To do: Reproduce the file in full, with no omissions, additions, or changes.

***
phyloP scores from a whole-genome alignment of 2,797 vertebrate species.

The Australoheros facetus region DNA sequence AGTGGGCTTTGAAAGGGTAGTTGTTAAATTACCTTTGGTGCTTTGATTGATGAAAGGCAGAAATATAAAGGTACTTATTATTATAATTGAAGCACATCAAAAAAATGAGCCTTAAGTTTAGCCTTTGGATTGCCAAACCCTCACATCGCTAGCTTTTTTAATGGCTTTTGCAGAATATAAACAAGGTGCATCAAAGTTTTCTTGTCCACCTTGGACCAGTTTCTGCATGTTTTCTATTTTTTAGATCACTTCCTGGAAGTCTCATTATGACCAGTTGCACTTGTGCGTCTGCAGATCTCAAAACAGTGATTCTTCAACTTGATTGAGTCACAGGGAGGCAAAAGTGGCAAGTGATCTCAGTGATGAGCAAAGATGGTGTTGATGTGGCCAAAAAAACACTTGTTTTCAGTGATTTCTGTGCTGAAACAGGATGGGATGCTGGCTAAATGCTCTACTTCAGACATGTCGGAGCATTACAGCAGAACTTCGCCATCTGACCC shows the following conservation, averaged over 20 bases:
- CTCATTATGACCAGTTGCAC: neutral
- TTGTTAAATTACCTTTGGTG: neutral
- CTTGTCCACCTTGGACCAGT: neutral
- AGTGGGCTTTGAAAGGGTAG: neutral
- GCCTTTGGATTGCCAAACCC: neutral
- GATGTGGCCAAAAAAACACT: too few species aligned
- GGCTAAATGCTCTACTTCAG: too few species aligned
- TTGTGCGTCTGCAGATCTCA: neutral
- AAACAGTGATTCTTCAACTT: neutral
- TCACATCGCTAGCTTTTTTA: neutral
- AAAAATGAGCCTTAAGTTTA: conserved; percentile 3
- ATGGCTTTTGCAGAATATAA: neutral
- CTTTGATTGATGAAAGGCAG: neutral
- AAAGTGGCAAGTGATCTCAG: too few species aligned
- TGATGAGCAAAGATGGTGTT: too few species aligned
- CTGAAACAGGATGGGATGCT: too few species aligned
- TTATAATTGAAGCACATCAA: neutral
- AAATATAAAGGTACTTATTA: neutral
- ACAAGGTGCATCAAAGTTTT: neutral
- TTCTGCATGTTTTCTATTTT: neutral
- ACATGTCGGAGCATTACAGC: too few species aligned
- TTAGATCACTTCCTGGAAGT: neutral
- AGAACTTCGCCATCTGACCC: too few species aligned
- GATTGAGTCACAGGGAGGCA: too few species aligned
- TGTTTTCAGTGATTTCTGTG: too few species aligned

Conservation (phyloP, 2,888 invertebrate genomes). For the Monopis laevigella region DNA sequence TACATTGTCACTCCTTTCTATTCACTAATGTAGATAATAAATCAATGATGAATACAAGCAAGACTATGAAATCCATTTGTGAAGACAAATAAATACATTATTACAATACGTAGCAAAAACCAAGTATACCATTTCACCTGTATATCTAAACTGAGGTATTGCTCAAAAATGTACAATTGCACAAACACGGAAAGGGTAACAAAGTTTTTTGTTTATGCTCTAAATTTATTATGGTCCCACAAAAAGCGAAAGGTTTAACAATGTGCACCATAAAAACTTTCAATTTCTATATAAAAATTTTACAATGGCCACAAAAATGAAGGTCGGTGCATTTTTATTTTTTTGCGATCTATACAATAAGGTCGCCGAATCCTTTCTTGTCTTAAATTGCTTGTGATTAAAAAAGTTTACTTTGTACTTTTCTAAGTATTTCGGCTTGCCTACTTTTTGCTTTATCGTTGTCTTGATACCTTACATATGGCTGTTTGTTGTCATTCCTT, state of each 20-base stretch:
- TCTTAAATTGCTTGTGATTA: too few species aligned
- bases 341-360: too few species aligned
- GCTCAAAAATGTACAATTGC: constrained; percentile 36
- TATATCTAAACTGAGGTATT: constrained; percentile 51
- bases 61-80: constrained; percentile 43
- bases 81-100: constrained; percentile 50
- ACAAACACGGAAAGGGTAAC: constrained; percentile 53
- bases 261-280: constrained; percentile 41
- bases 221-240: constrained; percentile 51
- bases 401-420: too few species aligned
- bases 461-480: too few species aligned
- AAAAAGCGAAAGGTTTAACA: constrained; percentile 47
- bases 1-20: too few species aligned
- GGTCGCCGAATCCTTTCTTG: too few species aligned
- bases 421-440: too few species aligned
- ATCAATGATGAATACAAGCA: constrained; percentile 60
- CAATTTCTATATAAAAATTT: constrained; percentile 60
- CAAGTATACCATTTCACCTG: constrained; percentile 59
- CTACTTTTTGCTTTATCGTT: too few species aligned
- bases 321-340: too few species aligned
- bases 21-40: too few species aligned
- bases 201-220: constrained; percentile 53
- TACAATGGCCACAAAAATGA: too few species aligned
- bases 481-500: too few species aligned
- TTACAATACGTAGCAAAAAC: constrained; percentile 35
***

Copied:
phyloP scores from a whole-genome alignment of 2,797 vertebrate species.

The Australoheros facetus region DNA sequence AGTGGGCTTTGAAAGGGTAGTTGTTAAATTACCTTTGGTGCTTTGATTGATGAAAGGCAGAAATATAAAGGTACTTATTATTATAATTGAAGCACATCAAAAAAATGAGCCTTAAGTTTAGCCTTTGGATTGCCAAACCCTCACATCGCTAGCTTTTTTAATGGCTTTTGCAGAATATAAACAAGGTGCATCAAAGTTTTCTTGTCCACCTTGGACCAGTTTCTGCATGTTTTCTATTTTTTAGATCACTTCCTGGAAGTCTCATTATGACCAGTTGCACTTGTGCGTCTGCAGATCTCAAAACAGTGATTCTTCAACTTGATTGAGTCACAGGGAGGCAAAAGTGGCAAGTGATCTCAGTGATGAGCAAAGATGGTGTTGATGTGGCCAAAAAAACACTTGTTTTCAGTGATTTCTGTGCTGAAACAGGATGGGATGCTGGCTAAATGCTCTACTTCAGACATGTCGGAGCATTACAGCAGAACTTCGCCATCTGACCC shows the following conservation, averaged over 20 bases:
- CTCATTATGACCAGTTGCAC: neutral
- TTGTTAAATTACCTTTGGTG: neutral
- CTTGTCCACCTTGGACCAGT: neutral
- AGTGGGCTTTGAAAGGGTAG: neutral
- GCCTTTGGATTGCCAAACCC: neutral
- GATGTGGCCAAAAAAACACT: too few species aligned
- GGCTAAATGCTCTACTTCAG: too few species aligned
- TTGTGCGTCTGCAGATCTCA: neutral
- AAACAGTGATTCTTCAACTT: neutral
- TCACATCGCTAGCTTTTTTA: neutral
- AAAAATGAGCCTTAAGTTTA: conserved; percentile 3
- ATGGCTTTTGCAGAATATAA: neutral
- CTTTGATTGATGAAAGGCAG: neutral
- AAAGTGGCAAGTGATCTCAG: too few species aligned
- TGATGAGCAAAGATGGTGTT: too few species aligned
- CTGAAACAGGATGGGATGCT: too few species aligned
- TTATAATTGAAGCACATCAA: neutral
- AAATATAAAGGTACTTATTA: neutral
- ACAAGGTGCATCAAAGTTTT: neutral
- TTCTGCATGTTTTCTATTTT: neutral
- ACATGTCGGAGCATTACAGC: too few species aligned
- TTAGATCACTTCCTGGAAGT: neutral
- AGAACTTCGCCATCTGACCC: too few species aligned
- GATTGAGTCACAGGGAGGCA: too few species aligned
- TGTTTTCAGTGATTTCTGTG: too few species aligned

Conservation (phyloP, 2,888 invertebrate genomes). For the Monopis laevigella region DNA sequence TACATTGTCACTCCTTTCTATTCACTAATGTAGATAATAAATCAATGATGAATACAAGCAAGACTATGAAATCCATTTGTGAAGACAAATAAATACATTATTACAATACGTAGCAAAAACCAAGTATACCATTTCACCTGTATATCTAAACTGAGGTATTGCTCAAAAATGTACAATTGCACAAACACGGAAAGGGTAACAAAGTTTTTTGTTTATGCTCTAAATTTATTATGGTCCCACAAAAAGCGAAAGGTTTAACAATGTGCACCATAAAAACTTTCAATTTCTATATAAAAATTTTACAATGGCCACAAAAATGAAGGTCGGTGCATTTTTATTTTTTTGCGATCTATACAATAAGGTCGCCGAATCCTTTCTTGTCTTAAATTGCTTGTGATTAAAAAAGTTTACTTTGTACTTTTCTAAGTATTTCGGCTTGCCTACTTTTTGCTTTATCGTTGTCTTGATACCTTACATATGGCTGTTTGTTGTCATTCCTT, state of each 20-base stretch:
- TCTTAAATTGCTTGTGATTA: too few species aligned
- bases 341-360: too few species aligned
- GCTCAAAAATGTACAATTGC: constrained; percentile 36
- TATATCTAAACTGAGGTATT: constrained; percentile 51
- bases 61-80: constrained; percentile 43
- bases 81-100: constrained; percentile 50
- ACAAACACGGAAAGGGTAAC: constrained; percentile 53
- bases 261-280: constrained; percentile 41
- bases 221-240: constrained; percentile 51
- bases 401-420: too few species aligned
- bases 461-480: too few species aligned
- AAAAAGCGAAAGGTTTAACA: constrained; percentile 47
- bases 1-20: too few species aligned
- GGTCGCCGAATCCTTTCTTG: too few species aligned
- bases 421-440: too few species aligned
- ATCAATGATGAATACAAGCA: constrained; percentile 60
- CAATTTCTATATAAAAATTT: constrained; percentile 60
- CAAGTATACCATTTCACCTG: constrained; percentile 59
- CTACTTTTTGCTTTATCGTT: too few species aligned
- bases 321-340: too few species aligned
- bases 21-40: too few species aligned
- bases 201-220: constrained; percentile 53
- TACAATGGCCACAAAAATGA: too few species aligned
- bases 481-500: too few species aligned
- TTACAATACGTAGCAAAAAC: constrained; percentile 35